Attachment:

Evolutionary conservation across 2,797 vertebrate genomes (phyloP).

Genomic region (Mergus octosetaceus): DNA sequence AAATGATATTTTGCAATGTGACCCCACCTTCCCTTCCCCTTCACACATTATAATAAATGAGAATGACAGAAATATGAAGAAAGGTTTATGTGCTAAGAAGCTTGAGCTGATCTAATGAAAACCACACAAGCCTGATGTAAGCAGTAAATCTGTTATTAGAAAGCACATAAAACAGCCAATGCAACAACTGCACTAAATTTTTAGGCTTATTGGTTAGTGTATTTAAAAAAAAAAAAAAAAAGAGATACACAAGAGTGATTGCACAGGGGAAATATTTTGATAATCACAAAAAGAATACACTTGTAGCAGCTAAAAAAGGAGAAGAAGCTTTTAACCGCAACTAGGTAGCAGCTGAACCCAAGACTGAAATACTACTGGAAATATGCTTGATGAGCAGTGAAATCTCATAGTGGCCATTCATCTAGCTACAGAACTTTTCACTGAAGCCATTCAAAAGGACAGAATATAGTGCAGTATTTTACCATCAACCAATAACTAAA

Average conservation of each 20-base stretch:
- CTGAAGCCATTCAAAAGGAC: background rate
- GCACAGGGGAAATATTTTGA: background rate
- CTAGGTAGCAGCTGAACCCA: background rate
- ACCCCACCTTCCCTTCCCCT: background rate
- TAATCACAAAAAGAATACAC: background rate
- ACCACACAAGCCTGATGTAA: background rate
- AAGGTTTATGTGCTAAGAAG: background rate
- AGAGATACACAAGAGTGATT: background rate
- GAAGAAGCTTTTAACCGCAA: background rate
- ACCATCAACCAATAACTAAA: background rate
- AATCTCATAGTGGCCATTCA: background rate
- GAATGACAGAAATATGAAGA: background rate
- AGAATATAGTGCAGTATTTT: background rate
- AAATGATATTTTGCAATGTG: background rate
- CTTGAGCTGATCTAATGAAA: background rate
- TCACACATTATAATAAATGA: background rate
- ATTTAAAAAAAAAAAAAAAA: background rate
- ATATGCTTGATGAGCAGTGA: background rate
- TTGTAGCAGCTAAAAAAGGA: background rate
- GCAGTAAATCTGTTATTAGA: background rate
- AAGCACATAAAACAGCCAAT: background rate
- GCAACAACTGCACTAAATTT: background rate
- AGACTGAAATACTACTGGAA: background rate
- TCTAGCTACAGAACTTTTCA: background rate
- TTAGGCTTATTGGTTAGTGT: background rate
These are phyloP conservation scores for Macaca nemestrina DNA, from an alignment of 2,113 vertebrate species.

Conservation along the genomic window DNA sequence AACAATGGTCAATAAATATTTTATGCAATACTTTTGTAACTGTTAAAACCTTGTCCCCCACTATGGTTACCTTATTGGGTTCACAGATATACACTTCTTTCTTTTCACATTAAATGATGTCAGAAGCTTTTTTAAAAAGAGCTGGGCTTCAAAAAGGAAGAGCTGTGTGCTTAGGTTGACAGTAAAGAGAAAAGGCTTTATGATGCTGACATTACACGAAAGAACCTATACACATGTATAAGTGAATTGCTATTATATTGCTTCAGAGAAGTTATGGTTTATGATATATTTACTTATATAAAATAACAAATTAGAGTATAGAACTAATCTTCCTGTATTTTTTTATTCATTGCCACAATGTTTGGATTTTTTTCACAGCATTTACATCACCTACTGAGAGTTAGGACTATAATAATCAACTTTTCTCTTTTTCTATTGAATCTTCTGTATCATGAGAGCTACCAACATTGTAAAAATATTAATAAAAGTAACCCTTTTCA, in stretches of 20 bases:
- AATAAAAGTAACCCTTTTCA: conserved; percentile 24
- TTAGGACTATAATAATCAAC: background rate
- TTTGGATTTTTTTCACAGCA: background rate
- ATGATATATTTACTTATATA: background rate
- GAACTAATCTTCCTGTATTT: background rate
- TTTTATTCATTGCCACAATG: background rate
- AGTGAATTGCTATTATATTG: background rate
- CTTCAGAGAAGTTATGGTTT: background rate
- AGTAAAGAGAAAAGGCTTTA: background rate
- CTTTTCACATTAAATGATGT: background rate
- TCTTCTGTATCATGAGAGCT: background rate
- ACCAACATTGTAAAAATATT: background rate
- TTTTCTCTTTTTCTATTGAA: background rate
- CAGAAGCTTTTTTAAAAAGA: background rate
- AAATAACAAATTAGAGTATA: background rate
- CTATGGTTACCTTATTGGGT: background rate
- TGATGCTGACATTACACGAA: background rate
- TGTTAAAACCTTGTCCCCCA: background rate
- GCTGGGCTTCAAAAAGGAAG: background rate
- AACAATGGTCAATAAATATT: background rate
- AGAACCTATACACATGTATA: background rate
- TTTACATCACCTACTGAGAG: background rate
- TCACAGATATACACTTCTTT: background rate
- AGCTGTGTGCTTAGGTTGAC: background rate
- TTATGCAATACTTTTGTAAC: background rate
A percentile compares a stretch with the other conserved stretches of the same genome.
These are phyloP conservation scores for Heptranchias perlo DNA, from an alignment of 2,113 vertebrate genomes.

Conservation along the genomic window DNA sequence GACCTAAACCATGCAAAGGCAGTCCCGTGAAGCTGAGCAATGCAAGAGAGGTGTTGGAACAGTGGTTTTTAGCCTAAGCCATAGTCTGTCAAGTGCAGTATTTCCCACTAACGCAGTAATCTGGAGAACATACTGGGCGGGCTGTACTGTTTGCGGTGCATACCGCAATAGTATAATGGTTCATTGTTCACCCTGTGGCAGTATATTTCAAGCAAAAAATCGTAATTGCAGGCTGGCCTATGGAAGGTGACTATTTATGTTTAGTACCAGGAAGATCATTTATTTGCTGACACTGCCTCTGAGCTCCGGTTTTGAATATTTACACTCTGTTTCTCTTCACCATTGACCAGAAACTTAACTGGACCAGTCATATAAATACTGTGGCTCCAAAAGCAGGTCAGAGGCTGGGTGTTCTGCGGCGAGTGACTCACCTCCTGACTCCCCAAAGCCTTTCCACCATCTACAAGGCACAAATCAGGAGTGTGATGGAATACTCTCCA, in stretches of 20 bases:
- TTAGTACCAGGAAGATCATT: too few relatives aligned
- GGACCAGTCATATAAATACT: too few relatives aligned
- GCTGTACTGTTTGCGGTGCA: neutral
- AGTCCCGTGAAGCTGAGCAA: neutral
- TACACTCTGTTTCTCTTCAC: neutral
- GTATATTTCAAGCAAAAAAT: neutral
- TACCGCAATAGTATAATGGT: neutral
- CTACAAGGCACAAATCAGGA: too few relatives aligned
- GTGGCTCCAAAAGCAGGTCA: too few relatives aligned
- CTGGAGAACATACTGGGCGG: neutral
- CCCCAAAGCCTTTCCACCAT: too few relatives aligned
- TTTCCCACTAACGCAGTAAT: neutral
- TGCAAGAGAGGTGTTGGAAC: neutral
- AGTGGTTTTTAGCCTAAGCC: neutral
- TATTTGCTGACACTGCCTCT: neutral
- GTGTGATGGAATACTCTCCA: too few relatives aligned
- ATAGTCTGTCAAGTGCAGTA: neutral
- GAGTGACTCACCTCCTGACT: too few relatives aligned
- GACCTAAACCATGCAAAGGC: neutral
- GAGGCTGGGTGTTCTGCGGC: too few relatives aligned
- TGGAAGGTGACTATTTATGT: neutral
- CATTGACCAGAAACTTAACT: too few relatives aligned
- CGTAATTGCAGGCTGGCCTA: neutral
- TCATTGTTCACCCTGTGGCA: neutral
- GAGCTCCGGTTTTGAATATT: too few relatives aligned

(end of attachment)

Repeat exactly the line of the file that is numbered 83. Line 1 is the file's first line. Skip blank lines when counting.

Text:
- GAGCTCCGGTTTTGAATATT: too few relatives aligned